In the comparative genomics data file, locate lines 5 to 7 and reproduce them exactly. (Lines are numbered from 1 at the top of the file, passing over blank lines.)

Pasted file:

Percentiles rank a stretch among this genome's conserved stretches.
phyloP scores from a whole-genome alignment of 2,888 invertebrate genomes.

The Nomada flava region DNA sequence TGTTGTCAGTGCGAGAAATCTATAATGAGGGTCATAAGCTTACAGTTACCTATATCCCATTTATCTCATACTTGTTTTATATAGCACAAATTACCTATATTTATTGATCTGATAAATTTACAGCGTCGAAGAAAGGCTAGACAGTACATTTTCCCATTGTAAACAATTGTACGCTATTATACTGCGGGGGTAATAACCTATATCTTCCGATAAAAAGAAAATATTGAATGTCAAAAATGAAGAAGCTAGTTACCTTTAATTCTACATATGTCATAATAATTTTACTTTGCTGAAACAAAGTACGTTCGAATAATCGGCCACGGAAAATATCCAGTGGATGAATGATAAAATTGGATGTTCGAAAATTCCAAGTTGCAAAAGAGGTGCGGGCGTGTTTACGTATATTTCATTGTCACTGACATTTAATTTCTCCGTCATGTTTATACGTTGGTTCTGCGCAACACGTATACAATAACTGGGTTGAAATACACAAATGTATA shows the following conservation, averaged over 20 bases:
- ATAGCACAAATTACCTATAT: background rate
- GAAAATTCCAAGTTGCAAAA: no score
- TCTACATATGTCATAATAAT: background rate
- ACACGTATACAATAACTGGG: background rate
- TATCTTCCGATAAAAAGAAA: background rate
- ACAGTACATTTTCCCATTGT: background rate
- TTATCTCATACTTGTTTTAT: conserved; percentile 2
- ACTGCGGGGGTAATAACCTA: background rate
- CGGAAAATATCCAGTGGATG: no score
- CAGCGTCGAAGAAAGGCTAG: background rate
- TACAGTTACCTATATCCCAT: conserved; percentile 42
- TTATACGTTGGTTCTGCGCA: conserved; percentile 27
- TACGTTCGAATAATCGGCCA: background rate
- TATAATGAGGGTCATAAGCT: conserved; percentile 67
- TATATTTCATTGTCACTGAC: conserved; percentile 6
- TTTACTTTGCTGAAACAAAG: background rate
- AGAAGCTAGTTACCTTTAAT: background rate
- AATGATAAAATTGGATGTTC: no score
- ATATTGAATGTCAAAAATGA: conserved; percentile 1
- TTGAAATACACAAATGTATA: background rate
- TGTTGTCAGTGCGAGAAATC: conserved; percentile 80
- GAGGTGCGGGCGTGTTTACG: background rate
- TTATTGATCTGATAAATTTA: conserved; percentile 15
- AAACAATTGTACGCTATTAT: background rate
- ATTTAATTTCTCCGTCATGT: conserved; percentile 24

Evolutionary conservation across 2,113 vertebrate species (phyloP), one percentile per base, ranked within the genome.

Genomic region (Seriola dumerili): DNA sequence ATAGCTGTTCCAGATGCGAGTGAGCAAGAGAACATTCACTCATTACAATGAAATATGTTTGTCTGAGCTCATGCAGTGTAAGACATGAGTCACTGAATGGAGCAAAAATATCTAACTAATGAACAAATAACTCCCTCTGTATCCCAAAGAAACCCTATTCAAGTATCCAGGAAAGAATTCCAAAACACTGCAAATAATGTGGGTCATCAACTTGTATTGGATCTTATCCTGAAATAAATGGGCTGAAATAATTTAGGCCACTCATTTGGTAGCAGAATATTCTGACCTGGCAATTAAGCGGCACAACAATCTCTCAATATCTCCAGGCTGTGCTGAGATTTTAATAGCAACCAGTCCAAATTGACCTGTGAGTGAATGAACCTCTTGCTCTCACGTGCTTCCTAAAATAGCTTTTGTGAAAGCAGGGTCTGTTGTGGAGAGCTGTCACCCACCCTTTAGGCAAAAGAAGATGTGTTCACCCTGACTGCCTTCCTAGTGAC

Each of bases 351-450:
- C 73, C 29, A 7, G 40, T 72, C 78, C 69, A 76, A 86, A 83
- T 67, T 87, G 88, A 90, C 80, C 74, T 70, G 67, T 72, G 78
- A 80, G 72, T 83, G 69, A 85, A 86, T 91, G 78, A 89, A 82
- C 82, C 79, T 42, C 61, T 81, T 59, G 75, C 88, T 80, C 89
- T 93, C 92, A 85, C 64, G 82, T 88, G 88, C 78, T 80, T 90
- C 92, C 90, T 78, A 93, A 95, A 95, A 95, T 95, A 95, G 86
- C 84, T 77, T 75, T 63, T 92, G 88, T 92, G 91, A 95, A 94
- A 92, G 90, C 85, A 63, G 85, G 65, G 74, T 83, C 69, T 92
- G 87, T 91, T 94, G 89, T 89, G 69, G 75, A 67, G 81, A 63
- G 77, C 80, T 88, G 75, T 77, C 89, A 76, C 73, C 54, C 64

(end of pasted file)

- GAAAATTCCAAGTTGCAAAA: no score
- TCTACATATGTCATAATAAT: background rate
- ACACGTATACAATAACTGGG: background rate